One Act of Love at a Time

Rebecca Sanford // Genius of the Call


December 10  

How can I possibly take care of all of these needs? I’d be willing to bet that there isn’t a mother alive who hasn’t asked herself this same question. Like Vaudeville plate spinners, mothers are accustomed to keeping many things going at once and are all too familiar with feeling overwhelmed when trying to accomplish so much. Mothers can be  tempted to feel inadequate when faced with the magnitude of work and self-giving their vocation requires of them. Just feeding and physically caring for children is a monumental job, but add to it multiple children, illnesses, financial concerns, creating a balance between  one’s job  and home-life, navigating the complexities of relationships within the family, remaining sensitive to each family members’ emotional concerns, maintaining a healthy marriage, or piloting life as a  single parent, and it’s no wonder mothers feel spread so thin.

Jesus’ miracle of the multiplication of the loaves and fishes can serve as a great reminder that he can provide for all the needs mothers face when they are all too aware that what they have to offer seems like too little.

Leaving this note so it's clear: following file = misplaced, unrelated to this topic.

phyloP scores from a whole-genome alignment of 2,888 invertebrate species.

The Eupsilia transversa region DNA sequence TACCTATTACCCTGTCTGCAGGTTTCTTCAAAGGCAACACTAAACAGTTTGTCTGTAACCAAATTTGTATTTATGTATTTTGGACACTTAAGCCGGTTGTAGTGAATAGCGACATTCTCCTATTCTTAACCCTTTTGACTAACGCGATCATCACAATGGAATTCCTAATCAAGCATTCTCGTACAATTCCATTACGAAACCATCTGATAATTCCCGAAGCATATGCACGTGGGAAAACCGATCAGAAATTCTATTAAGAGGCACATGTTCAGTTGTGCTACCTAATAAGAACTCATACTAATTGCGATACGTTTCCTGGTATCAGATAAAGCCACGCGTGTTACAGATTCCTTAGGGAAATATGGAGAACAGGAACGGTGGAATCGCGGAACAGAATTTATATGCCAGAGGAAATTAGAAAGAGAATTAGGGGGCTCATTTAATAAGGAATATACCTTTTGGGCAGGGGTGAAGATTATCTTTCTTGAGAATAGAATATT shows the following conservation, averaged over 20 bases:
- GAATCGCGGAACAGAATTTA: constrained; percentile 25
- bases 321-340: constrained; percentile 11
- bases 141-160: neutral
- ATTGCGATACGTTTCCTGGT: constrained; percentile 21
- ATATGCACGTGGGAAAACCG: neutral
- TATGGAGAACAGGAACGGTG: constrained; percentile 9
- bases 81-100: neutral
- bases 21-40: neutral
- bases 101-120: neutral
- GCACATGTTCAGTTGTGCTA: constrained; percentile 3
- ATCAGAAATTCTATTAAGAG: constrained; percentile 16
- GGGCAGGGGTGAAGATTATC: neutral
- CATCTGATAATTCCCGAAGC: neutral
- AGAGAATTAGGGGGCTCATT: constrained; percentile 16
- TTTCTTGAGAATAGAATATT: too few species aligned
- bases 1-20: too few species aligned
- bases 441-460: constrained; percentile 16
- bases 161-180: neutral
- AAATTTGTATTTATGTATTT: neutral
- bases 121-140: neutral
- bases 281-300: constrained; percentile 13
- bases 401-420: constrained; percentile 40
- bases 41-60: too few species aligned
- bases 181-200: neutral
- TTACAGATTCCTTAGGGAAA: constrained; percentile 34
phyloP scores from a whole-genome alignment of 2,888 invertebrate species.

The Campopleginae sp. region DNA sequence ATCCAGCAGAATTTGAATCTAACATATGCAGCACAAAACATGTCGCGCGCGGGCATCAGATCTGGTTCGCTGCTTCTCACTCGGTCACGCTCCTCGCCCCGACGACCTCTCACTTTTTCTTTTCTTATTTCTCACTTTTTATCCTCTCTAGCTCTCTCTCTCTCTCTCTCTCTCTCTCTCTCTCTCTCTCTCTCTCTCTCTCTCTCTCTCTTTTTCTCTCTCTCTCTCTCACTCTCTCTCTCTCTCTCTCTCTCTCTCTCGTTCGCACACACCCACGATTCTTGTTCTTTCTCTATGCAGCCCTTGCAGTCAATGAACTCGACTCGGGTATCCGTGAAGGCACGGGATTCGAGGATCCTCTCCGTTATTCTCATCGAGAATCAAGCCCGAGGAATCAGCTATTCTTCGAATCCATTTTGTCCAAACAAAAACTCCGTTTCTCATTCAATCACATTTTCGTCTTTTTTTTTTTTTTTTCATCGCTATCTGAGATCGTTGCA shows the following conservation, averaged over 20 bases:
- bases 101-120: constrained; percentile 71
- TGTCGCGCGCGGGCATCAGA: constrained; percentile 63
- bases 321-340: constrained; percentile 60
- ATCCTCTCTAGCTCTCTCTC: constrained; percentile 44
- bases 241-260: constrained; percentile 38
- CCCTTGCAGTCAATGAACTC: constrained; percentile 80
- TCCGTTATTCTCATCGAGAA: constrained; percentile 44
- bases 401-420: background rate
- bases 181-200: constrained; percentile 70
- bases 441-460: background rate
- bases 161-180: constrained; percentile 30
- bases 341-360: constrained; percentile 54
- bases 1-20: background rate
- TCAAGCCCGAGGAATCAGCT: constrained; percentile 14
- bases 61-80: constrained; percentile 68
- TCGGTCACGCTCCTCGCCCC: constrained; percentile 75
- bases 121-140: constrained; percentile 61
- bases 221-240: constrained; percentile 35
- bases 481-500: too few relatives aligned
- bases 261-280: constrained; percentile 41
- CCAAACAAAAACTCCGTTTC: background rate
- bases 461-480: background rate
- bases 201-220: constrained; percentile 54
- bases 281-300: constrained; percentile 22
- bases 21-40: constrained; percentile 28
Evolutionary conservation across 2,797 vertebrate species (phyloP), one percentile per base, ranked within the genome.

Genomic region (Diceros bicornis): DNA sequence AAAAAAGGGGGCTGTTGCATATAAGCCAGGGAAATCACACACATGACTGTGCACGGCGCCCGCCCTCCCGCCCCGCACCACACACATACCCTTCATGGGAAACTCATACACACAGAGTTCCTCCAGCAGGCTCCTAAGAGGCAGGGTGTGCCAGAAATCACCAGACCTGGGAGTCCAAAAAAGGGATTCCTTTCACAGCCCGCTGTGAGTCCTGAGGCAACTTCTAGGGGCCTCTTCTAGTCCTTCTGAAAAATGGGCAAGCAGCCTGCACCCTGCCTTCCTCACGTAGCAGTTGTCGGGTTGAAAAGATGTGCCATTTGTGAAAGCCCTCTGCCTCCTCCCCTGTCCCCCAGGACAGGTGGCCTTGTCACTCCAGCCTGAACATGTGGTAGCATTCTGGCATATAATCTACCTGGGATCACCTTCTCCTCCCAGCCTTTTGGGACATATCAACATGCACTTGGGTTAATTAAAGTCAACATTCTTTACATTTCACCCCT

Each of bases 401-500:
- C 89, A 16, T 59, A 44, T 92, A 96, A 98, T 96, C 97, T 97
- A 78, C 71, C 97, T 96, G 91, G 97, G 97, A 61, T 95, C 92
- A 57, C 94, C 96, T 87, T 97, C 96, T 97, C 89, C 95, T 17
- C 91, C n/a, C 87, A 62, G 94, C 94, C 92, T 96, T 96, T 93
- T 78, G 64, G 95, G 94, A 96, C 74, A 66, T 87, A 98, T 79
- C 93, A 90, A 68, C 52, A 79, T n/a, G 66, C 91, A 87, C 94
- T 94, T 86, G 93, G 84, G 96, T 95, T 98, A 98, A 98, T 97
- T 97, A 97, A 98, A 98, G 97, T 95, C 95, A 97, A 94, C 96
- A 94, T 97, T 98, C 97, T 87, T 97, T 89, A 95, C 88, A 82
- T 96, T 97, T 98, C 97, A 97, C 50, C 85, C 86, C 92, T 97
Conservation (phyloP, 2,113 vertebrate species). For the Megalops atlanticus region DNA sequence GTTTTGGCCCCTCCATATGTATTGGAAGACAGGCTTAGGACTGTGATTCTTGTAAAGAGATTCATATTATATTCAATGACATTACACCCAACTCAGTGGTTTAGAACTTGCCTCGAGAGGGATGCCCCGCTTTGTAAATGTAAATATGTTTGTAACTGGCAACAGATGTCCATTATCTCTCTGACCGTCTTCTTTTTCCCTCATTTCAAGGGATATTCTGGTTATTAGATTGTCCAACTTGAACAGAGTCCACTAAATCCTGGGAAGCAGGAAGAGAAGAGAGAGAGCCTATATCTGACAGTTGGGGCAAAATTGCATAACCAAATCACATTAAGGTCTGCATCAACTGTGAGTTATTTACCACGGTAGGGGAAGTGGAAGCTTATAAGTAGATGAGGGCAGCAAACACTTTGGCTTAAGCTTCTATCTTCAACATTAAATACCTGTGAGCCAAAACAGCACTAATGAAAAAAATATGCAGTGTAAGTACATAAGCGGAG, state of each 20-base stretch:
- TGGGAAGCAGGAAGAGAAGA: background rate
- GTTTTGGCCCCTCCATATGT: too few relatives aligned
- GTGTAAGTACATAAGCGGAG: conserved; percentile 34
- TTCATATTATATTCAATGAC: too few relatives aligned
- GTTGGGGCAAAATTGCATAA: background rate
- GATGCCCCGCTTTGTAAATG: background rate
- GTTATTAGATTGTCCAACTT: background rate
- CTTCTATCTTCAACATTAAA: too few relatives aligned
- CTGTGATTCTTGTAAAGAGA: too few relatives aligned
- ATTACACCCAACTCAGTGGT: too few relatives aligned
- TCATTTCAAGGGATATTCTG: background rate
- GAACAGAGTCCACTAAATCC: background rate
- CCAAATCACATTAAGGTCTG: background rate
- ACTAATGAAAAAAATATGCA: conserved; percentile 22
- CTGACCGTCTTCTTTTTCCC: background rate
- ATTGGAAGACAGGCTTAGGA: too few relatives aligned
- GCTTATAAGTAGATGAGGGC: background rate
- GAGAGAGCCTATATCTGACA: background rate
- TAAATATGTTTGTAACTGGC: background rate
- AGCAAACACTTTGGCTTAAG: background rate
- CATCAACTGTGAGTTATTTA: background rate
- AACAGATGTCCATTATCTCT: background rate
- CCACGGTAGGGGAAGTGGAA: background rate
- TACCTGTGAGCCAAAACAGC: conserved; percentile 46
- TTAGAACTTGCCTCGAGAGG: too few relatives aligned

Imagine how the apostles must have felt when, after suggesting to Jesus that they send the people away to buy food, he told them to feed the people themselves. They knew the five loaves and two fish was a laughable amount to feed thousands, yet when the apostles followed Jesus’ directions, he multiplied the little that was offered so that everyone was filled. When a mother feels overwhelmed by the needs of her family she can acknowledge her dependence on Jesus; she can remind herself who it is to whom she has entrusted her life and her family—God himself who loves her without limit; she can bring her needs to her loving Father in prayer, asking him to provide what she lacks and to multiply her efforts, just as Jesus miraculously multiplied the loaves and fish; and she can move forward in faith, offering the seemingly little she has when compared to the task at hand.  

The work of a Catholic mother is mighty, integral to God’s plan for creating and building up the members of the Church to carry out God’s work on earth, but the women God calls to this holy work do not bear the burden of accomplishing this task on their own.

Through offering themselves and what they have to give, God can multiply their gifts and provide for His children with plenty to spare—one feeding, one teaching opportunity, one scraped knee, one ride home from practice, one late night conversation, one act of love at a time. 

Proclaim the Genius & Share!
  • I kid you not! The other day I was feeling overwhelmed and I said to myself, “I really need to reach out to Becca Sanford and ask her for the answer to this question, when there’s so many needs and only one of you.” How providential to read this post today. Thank you for sharing your wisdom and your heart. 🙂

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